Accountancy in Singapore

>> Taxation in Singapore

Corporate tax

Tax jurisdiction in Singapore reflects both the territorial and remittance bases of Singapore taxation.

A company is subject to Singapore income tax on its income accruing in, or derived from Singapore, or received in Singapore from outside Singapore. Therefore, foreign income is only taxable in Singapore if it is received in Singapore.

Even if the foreign income is remitted to Singapore, a Singapore tax resident company can enjoy tax exemption on its specified foreign income that is remitted into Singapore.

Specified foreign income is foreign sourced dividends, foreign branch profits and foreign-sourced service income, and such income is exempted from Singapore tax under certain conditions.

A company is taxed at a flat rate of 17% on its chargeable income regardless of whether it is a local or foreign company.

However, the effective tax rate is much lower than 17% due to the fulltax exemption scheme and partialtax exemption schemes available to companies.

  • a) All companies incorporated in Singapore qualify for partial tax exemption of the Chargeable

Income as follows: –

Note: *The effective tax rate for the first S$300,000 of chargeable income is 8.36% [(S$25,075 / S$300,000) X 100%)].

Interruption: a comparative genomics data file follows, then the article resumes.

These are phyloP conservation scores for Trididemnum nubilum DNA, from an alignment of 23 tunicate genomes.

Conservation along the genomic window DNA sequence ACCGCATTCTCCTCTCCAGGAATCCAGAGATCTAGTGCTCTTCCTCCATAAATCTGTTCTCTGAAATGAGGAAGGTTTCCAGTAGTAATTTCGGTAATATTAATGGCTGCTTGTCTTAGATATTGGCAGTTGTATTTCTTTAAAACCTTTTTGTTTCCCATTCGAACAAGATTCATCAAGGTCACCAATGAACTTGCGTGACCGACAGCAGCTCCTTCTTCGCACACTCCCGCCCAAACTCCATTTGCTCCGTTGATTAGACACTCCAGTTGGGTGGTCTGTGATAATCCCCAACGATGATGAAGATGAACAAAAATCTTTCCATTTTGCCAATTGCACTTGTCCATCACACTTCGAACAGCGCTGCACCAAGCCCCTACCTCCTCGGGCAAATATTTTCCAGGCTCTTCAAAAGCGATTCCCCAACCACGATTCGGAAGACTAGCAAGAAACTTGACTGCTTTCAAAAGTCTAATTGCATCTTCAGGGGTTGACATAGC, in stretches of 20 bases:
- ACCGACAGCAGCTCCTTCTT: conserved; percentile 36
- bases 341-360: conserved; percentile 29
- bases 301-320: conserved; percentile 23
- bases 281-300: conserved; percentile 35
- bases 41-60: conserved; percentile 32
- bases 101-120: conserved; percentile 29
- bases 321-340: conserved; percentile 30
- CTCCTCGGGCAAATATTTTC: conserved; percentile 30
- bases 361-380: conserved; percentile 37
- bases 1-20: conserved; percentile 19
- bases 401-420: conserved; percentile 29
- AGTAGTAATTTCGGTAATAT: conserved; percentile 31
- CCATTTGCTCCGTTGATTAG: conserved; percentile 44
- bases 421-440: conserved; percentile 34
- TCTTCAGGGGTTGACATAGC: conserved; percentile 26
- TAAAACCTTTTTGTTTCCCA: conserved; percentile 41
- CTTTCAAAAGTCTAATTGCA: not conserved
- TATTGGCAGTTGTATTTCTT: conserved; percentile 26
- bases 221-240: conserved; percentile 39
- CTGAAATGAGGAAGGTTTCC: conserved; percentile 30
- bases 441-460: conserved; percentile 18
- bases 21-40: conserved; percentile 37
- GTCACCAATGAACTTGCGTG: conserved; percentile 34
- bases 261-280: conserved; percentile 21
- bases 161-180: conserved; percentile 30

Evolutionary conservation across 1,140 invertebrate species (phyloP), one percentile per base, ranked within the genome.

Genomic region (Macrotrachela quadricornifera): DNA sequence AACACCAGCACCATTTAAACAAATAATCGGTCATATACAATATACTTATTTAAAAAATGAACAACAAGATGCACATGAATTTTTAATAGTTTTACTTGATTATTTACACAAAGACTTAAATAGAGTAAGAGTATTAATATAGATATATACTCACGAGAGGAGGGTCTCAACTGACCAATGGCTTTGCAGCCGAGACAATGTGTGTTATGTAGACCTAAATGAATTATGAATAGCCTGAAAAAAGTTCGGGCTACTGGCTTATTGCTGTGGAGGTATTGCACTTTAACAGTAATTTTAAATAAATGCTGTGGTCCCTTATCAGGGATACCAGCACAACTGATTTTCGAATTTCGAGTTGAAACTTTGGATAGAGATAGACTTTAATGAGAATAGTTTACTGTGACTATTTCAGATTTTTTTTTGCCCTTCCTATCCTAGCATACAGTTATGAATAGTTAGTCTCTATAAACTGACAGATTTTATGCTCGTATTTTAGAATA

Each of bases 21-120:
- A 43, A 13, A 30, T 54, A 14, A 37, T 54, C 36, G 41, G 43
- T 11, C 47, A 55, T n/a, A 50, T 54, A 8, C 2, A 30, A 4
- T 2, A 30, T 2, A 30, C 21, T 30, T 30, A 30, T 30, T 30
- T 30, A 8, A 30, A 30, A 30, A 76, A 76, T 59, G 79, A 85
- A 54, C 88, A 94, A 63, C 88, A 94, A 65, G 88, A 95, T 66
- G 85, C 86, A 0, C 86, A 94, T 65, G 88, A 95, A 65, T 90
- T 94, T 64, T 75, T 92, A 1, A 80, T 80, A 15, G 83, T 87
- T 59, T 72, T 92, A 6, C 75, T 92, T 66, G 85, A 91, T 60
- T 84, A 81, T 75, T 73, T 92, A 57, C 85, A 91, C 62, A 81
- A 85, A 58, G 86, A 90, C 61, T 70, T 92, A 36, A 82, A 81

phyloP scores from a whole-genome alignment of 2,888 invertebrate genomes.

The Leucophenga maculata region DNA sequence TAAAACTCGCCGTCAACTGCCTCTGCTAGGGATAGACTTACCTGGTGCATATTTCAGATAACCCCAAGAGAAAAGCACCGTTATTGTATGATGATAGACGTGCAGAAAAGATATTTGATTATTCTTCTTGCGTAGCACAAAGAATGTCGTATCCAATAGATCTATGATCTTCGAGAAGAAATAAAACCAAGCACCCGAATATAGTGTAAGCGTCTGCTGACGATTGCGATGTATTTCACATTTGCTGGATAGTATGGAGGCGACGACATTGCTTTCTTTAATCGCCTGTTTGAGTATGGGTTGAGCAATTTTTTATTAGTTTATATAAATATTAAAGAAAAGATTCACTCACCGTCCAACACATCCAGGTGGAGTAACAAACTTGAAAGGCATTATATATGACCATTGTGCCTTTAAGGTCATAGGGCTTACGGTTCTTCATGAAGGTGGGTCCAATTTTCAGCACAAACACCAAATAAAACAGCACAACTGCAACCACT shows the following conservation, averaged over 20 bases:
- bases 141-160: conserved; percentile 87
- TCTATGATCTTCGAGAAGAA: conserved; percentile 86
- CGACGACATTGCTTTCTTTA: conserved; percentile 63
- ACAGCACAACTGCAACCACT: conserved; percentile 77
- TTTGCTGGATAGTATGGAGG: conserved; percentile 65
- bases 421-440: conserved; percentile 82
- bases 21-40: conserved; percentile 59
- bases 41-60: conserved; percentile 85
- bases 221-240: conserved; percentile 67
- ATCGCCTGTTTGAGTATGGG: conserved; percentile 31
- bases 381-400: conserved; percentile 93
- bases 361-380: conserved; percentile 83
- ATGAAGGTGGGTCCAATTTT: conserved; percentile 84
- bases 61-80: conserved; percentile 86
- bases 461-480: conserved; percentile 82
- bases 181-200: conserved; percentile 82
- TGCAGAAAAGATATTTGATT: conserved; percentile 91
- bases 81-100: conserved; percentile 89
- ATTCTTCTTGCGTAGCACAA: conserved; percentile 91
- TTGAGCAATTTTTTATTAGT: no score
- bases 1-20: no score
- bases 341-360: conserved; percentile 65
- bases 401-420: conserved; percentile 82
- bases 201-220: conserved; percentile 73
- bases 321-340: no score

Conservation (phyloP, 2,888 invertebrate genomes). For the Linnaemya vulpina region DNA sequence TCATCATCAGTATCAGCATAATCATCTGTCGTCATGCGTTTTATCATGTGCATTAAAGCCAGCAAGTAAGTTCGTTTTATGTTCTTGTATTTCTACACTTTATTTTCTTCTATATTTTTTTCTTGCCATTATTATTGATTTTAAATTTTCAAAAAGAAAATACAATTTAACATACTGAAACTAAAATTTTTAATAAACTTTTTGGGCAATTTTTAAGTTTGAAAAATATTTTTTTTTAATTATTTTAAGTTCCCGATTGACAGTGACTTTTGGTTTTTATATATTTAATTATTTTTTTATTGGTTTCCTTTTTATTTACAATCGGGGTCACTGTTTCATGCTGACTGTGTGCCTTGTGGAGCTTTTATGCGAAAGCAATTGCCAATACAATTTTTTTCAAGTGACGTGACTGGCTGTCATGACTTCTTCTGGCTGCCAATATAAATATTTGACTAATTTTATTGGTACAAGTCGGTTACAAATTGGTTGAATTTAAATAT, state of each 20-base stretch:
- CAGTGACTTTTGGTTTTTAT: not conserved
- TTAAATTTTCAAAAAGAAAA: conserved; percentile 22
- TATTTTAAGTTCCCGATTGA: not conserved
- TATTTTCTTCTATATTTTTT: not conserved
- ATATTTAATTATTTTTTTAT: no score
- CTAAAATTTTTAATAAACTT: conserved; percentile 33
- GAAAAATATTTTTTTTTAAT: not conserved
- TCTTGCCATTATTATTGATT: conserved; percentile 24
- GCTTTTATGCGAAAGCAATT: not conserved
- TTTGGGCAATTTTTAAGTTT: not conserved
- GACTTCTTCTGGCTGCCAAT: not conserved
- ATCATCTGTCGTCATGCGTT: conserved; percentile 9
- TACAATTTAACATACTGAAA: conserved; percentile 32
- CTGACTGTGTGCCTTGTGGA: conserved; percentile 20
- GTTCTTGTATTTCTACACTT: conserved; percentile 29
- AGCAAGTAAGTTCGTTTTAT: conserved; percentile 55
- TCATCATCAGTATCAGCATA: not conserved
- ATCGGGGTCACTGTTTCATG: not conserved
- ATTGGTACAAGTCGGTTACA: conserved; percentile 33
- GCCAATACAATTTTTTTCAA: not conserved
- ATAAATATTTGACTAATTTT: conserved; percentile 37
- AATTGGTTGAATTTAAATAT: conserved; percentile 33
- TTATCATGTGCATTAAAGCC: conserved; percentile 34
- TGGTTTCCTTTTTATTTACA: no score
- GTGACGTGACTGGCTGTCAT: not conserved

• b) For newly incorporated Singapore companies which meet the qualifying criteria*, the tax-exemption is as follows: –
Chargeable Income Exemption Rate Tax Exempt Amount (S$) Taxable Amount (S$) Tax Payable @ 17% (S$)
On the first @ 75% 7,500 2,500 425.00
On the next S$290,000 @ 50% 145,000 145,000 24,650.00
On the first S$300,000* 152,500 147,500 25,075.00
Above S$300,00 NIL (Taxable at 17%)
Chargeable Income Exemption Rate Tax Exempt Amount (S$) Taxable Amount (S$) Tax Payable @ 17% (S$)
On the first S$100,000 @ 100% 100,000 NIL NIL
On the next S$200,000 @ 50% 100,000 100,000 17,000.00
On the first S$300,000 200,000 100,000 17,000.00
Above S$300,000 NIL (Taxable at 17%)

The qualifying criteria are as follows: –

  • The company must be tax resident in Singapore (i.e. the company must be controlled and managed in Singapore).
  • The company should have no more than 20 shareholders throughout the basis period for the relevant Year of Assessment (YA) where: –
  1. all the shareholders are individuals; OR
  2. at least one shareholder is an individual holding at least 10% of the issued ordinary shares of  the Company.

New start-up companies exclude property and investment holding companies.

To further lower the tax payable and to help Small and Medium Enterprises (SME’s), the Corporate Income Tax Rebate granted to all companies is 50% of the corporate tax payable for the Year of Assessment 2017. The rebate will be capped at S$25,000 for Year of  Assessment 2017.

Companies will be granted a 20% Corporate Income Tax Rebate capped at S$10,000 for the Year of Assessment 2018. The rebate will not apply to income derived by a non-resident company that is subject to final withholding tax.

Dividend payments

Dividends paid by a Singapore resident company are under the one-tier corporate tax system. The corporate tax paid by the company is the final tax and the dividends are tax-exempt when received by the shareholders.

Branch profits tax